How to predict Quora Question Pairs using Siamese Manhattan LSTM

Elior Cohen
June 7, 2017

The article is about Manhattan LSTM (MaLSTM) — a Siamese deep network and its appliance to Kaggle’s Quora Pairs competition.
I will do my best to explain the network and go through the Keras code (if you are only here for the code, scroll down :)
Full code on Github

In the past few years, deep learning is all the fuss in the tech industry.
To keep up on things I like to get my hands dirty implementing interesting network architectures I come across in article readings.

Few months ago I came across a very nice article called Siamese Recurrent Architectures for Learning Sentence Similarity.It offers a pretty straightforward approach to the common problem of sentence similarity.
Named MaLSTM (“Ma” for Manhattan distance), its architecture is depicted in figure 1 (diagram excludes the sentence preprocessing part).
Notice that since this is a Siamese network, it is easier to train because it shares weights on both sides.

Figure 1 MaLSTM’s architecture — Similar color means the weights are shared between the same-colored elements

Network explained

(I will be using Keras, so some technical details are related to the implementation)

So first of all, what is a “Siamese network”?
Siamese networks are networks that have two or more identical sub-networks in them.
Siamese networks seem to perform well on similarity tasks and have been used for tasks like sentence semantic similarity, recognizing forged signatures and many more.

In MaLSTM the identical sub-network is all the way from the embedding up to the last LSTM hidden state.
Word embedding is a modern way to represent words in deep learning models. More about it can be found in this nice blog post.
Essentially it’s a method to give words semantic meaning in a vector representation.

Inputs to the network are zero-padded sequences of word indices. These inputs are vectors of fixed length, where the first zeros are being ignored and the nonzeros are indices that uniquely identify words.
Those vectors are then fed into the embedding layer. This layer looks up the corresponding embedding for each word and encapsulates all them into a matrix. This matrix represents the given text as a series of embeddings.
I use Google’s word2vec embedding, same as in the original paper.
The process is depicted in figure 2.

Figure 2 Embedding process

We have two embedded matrices that represent a candidate of two similar questions. Then we feed them into the LSTM (practically, there is only one) and the final state of the LSTM for each question is a 50-dimensional vector. It is trained to capture semantic meaning of the question.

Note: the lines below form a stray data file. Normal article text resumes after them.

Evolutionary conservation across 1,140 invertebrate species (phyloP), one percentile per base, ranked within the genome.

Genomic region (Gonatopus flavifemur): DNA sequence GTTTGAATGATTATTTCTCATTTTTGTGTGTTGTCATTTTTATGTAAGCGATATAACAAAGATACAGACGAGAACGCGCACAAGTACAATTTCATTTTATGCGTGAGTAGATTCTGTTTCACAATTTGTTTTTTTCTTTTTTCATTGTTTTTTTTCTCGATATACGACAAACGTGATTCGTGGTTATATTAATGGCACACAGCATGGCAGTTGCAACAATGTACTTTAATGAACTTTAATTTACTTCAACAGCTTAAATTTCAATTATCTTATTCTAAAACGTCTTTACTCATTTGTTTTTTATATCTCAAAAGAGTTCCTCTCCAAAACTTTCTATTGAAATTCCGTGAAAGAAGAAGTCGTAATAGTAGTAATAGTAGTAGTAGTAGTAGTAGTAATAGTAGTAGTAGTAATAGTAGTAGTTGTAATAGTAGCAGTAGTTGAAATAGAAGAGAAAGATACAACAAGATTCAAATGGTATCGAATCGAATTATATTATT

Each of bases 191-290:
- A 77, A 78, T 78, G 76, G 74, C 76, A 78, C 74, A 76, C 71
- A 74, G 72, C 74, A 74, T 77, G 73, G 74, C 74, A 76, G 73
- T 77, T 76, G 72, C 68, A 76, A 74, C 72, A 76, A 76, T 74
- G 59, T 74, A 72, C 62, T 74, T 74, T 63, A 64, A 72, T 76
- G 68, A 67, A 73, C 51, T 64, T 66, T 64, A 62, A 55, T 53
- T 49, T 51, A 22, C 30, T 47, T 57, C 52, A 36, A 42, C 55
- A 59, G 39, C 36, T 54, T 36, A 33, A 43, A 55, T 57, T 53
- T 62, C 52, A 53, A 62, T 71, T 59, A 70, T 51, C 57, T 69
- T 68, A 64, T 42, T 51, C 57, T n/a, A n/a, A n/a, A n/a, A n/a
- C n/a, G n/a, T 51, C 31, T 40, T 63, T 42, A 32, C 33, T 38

In figure 1, this vector is denoted by the letter h.
If you don’t entirely understand LSTMs, I suggest reading this wonderful post.

By now we have the two vectors that hold the semantic meaning of each question. We put them through the defined similarity function (below)

MaLSTM similarity function

and since we have an exponent of a negative the output (the prediction in our case) will be between 0 and 1.

Training

The optimizer of choice in the article is the Adadelta optimizer, which can be read about in this article. We also use gradient clipping to avoid the exploding gradient problem. You may find a nice explanation of the gradient clipping in this video from the Udacity deep learning course.

This is where I will diverge a little from the original paper. For the sake of simplicity, I do not use a specific weight initialization scheme and do not pretrain it on a different task.

Other parameters such as batch size, epochs, and the gradient clipping norm value are chosen by me.

CODE

My full implementation can be found in this Jupyter notebook — keep following this post to see only the significant parts.

Here (and in the notebook) I’ve excluded all of the data analysis part, again to keep things simple and the article readable.

Preprocessing

We get the data as raw text, so our first mission is to take the text and convert it into lists of word indices.
When first opening the training data files in pandas, this is what you get.

Figure 3 First lines of the raw training dataset

Our columns of interest are question1, question2, and is_duplicate which are self-explanatory.